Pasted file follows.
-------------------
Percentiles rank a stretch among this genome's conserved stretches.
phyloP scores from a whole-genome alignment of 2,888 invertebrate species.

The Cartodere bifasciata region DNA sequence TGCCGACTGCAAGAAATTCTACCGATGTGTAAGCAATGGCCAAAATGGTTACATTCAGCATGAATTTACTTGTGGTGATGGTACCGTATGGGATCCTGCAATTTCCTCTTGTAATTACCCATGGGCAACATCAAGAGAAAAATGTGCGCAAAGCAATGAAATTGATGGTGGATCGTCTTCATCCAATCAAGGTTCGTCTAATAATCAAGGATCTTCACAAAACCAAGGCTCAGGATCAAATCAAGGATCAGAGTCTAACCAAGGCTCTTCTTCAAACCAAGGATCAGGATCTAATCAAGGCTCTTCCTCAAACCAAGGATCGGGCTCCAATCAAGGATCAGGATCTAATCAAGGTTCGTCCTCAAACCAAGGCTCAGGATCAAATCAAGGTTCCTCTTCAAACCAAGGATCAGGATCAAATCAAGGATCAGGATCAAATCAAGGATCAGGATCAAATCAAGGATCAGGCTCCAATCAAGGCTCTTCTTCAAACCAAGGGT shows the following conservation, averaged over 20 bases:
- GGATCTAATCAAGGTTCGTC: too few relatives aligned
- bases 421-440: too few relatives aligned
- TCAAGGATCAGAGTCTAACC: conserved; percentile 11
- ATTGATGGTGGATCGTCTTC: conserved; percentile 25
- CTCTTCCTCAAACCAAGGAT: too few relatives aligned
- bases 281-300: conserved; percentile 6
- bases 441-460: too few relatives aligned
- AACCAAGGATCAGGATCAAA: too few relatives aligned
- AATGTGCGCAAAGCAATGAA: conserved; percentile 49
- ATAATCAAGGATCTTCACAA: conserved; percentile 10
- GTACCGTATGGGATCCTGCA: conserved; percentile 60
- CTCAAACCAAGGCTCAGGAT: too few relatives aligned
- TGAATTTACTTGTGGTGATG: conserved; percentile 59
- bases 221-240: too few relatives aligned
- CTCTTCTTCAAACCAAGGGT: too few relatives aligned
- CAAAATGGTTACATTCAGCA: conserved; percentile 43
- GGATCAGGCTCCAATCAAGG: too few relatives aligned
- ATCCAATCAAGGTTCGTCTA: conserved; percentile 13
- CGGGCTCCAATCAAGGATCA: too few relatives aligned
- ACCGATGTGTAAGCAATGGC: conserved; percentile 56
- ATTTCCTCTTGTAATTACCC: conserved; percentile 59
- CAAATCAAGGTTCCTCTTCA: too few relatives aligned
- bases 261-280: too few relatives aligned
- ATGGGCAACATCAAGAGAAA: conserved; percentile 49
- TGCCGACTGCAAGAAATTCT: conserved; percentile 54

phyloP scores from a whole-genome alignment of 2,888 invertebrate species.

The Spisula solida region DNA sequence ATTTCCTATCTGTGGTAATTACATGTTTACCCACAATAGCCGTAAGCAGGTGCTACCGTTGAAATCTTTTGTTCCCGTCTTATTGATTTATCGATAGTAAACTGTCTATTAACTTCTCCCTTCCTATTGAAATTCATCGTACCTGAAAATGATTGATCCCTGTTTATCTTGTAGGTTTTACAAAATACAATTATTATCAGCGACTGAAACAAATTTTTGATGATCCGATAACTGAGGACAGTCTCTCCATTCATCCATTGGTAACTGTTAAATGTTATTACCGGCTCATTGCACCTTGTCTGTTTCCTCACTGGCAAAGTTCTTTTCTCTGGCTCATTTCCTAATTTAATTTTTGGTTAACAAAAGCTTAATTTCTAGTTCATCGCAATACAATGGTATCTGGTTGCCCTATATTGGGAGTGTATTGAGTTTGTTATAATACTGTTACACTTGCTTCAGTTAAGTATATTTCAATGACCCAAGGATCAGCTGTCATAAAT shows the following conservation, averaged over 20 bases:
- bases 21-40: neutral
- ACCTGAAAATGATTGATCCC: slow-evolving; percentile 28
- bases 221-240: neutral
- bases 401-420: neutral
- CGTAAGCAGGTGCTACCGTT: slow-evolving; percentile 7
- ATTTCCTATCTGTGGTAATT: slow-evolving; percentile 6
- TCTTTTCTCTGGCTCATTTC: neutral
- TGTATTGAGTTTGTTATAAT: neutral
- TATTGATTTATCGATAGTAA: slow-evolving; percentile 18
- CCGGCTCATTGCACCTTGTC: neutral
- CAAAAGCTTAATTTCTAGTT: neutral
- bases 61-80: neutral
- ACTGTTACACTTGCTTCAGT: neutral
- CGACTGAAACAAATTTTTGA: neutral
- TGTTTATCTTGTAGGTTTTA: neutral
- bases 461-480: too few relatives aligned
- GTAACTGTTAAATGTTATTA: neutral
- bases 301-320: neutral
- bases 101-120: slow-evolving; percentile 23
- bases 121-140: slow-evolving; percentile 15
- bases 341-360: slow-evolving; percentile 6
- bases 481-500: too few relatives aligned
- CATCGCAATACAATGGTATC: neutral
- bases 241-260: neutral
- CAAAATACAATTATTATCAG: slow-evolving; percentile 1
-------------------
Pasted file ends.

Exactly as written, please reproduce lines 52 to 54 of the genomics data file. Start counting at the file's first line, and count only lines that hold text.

- bases 481-500: too few relatives aligned
- CATCGCAATACAATGGTATC: neutral
- bases 241-260: neutral